If you ask 10 people “how to be successful”, odds are you’ll get 10 different answers, depending on the person’s background, profession, education, location, etc.
Definitions of success are often based on wealth, happiness, or achievement of some kind, but are difficult to measure and navigate towards.
But what if we flip the question around? What if instead, we ask, “what would make me unsuccessful?”
It turns out this is a much more useful question, and much easier to answer.
What is Inversion?
Inversion is a mental model and strategy popularized in modern times by Charlie Munger, the billionaire investor.
Inversion involves looking at a problem from the reverse direction, thinking through a problem “backwards.”
“How to be successful?” becomes “how to I avoid failure?”
“How to get rich?” becomes “How do I avoid becoming poor?”
“How do I become happy?” is instead “how do I avoid being unhappy?”
You can apply this powerful strategy to many domains.
Knowledge by Subtraction
“In life, antifragility is reached by not being a sucker.” –Nassim Taleb, Antifragile
Taleb notes that it is much harder to know what is right than what is wrong:
“...we know a lot more what is wrong than what is right, or, phrased according to the fragile/robust classification, negative knowledge (what is wrong, what does not work) is more robust to error than positive knowledge (what is right, what works). So knowledge grows by subtraction much more than by addition…” –Nassim Taleb, Antifragile
How does this apply to inversion? Often we want a particular result–usually a success of some kind–but there are so many possible paths that it’s hard to reach a conclusion.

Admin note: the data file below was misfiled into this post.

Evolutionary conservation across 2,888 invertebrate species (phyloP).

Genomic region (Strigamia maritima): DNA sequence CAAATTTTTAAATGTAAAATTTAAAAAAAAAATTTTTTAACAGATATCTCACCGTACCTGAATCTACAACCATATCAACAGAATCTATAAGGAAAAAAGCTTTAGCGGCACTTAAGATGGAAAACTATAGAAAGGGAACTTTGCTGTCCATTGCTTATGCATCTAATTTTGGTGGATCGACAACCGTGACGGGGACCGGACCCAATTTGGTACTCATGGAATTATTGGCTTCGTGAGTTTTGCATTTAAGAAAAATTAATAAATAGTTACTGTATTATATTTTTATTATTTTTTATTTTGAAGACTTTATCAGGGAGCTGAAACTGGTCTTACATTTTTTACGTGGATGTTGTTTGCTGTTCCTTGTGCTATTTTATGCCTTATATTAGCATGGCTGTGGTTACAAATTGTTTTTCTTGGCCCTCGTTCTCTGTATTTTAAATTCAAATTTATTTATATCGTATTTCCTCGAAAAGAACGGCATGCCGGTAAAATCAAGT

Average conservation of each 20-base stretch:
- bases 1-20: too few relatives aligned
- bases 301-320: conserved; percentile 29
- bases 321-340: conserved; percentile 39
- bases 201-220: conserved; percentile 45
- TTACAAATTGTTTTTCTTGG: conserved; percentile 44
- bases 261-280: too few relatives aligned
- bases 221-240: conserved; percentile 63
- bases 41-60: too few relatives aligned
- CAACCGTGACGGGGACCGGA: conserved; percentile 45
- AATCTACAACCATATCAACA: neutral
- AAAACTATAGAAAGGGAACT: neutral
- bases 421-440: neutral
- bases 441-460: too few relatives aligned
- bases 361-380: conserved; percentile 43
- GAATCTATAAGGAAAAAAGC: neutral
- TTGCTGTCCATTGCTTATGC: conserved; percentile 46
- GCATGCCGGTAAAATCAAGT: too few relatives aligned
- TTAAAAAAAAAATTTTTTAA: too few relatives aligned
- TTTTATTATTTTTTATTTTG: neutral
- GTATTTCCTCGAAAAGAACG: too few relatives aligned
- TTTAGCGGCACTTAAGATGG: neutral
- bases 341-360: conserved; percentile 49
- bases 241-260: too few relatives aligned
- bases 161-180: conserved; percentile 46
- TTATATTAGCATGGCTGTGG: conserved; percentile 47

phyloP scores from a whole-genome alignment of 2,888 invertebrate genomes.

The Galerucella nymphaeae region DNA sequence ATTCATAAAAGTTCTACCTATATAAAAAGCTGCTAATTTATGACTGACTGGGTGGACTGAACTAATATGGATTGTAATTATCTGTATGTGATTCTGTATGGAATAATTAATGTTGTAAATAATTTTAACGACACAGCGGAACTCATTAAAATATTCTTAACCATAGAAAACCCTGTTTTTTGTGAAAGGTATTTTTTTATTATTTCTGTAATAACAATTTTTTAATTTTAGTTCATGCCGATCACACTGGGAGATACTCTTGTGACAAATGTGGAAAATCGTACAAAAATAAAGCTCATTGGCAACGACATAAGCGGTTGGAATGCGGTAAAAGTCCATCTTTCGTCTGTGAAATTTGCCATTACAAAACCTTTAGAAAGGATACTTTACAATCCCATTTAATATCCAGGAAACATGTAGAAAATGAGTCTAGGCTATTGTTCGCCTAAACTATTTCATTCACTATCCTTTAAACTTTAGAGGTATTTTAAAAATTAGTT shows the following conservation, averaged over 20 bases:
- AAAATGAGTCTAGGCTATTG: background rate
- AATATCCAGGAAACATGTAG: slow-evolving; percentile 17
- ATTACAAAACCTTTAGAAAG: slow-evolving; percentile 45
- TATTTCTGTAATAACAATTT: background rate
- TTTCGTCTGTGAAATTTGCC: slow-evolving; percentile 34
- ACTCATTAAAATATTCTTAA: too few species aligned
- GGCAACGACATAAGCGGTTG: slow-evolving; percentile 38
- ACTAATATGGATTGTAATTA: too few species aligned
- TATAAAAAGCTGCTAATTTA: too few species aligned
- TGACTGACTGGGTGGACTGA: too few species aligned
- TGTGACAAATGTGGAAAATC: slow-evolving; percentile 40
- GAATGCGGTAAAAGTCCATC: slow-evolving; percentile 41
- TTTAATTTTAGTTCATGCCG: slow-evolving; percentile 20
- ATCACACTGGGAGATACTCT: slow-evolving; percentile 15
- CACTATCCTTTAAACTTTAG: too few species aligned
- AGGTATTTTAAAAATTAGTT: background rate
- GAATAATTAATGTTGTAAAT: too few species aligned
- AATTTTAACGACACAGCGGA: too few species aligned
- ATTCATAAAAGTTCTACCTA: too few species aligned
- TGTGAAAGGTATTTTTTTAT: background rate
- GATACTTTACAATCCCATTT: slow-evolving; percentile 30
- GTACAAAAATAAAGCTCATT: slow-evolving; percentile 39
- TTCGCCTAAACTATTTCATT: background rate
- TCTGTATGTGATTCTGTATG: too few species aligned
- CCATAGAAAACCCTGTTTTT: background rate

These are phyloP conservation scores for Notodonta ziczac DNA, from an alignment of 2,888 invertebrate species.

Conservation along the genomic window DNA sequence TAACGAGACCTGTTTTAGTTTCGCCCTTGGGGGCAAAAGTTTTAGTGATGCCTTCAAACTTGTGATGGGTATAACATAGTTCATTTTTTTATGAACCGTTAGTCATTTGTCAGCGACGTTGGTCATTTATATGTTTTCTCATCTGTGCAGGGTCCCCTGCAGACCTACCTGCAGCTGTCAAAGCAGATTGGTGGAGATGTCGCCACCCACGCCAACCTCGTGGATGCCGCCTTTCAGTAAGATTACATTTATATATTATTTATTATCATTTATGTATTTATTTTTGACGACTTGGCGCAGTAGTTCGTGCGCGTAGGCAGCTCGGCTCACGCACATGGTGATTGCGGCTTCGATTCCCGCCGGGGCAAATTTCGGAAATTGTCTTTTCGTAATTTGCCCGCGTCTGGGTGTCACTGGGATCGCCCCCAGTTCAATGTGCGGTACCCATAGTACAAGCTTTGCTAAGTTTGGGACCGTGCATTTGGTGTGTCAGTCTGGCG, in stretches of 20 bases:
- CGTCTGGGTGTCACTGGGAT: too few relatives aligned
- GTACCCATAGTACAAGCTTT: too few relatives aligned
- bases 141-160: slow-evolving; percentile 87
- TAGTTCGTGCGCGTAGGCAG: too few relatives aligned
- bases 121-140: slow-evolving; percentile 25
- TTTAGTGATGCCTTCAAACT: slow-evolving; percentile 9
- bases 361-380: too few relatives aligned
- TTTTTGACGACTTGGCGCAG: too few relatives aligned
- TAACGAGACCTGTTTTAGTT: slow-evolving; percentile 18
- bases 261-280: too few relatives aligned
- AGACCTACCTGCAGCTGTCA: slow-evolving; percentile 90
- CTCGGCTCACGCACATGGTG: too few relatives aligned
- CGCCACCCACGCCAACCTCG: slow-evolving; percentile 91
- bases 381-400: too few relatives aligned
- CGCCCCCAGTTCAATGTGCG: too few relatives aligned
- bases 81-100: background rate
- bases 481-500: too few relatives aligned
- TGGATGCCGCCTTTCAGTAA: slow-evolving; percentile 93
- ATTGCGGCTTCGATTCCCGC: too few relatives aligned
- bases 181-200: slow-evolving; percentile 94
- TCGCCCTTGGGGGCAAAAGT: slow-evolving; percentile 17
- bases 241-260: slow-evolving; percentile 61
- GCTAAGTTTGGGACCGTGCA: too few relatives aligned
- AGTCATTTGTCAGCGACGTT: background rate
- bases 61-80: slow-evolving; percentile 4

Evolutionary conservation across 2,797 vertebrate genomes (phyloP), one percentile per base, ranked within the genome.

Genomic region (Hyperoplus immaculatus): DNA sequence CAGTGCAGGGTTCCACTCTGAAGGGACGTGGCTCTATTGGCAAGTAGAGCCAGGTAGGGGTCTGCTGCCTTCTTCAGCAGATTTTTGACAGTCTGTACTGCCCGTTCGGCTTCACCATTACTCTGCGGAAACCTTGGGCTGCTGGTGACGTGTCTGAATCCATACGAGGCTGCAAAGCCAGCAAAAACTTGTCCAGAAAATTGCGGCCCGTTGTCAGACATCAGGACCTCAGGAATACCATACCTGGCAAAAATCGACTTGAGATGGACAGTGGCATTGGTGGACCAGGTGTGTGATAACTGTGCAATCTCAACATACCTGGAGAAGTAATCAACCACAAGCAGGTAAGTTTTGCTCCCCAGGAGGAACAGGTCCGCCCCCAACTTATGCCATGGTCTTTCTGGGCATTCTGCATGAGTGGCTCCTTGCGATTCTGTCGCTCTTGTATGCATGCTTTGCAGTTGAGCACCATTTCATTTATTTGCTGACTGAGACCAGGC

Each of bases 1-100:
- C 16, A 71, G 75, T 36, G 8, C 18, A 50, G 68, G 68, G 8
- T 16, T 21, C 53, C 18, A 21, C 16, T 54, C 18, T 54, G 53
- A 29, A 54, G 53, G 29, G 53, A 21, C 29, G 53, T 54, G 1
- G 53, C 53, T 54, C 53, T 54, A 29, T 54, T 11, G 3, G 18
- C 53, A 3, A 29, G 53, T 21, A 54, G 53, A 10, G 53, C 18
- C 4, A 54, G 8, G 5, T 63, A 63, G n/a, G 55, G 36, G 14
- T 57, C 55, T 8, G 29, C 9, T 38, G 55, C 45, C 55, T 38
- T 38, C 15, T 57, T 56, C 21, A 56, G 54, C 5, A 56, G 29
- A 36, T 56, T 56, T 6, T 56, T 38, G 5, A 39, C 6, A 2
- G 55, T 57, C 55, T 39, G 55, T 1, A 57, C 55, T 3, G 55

It’s much easier to answer the question “what does failure look like?” and then avoid that.
Thinking From First Principles
Inversion is also powerful because simply reframing the question in the reverse often forces us to think from first principles.
"When Charlie thinks about things, he starts by inverting. To understand how to be happy in life Charlie will study how to make life miserable; to examine how a business becomes big and strong, Charlie first studies how businesses decline and die; most people care more about how to succeed in the stock market, Charlie is most concerned about why most have failed in the stock market.” —Li Lu, China Entrepreneur Magazine, 2010 (taken from Charlie Munger - The Complete Investor by Tren Griffin)
Thinking from first principles is a topic on its own, but it involves stripping a problem down to the most basic assumptions and then building a hypothesis from there.
Elon Musk, Charlie Munger, Warren Buffett and Peter Thiel are all well-known first-principle thinkers, and it has allowed them to identify opportunities over and over that others have missed, because others accepted “common knowledge”, and didn’t think from first principles.
What Else Can Be Inverted?
Just about anything.
Want to eat healthier? Try reducing the number of unhealthy choices you make.
Want to work fewer hours? Try reducing distractions that prevent you from working effectively.
Want to become wealthier? Try reducing the amount you spend.
Trying to save more? Think about how you could negotiate a raise at work, instead of reducing your spending (see? It works both ways).
You can invert when building habits too, by thinking about how to stop doing things you don’t want to do, rather than start doing new things.
Invert, Always Invert
Next time you are faced with a problem, try the simple tactic of inversion. State the problem in the opposite or negative way.
You’ll be surprised how powerful this technique can be for reframing problems.
“Think forwards and backwards - Invert, always invert” –Charlie Munger, Poor Charlie’s Almanack
Avoiding poor choices is often much easier than making the “right” one.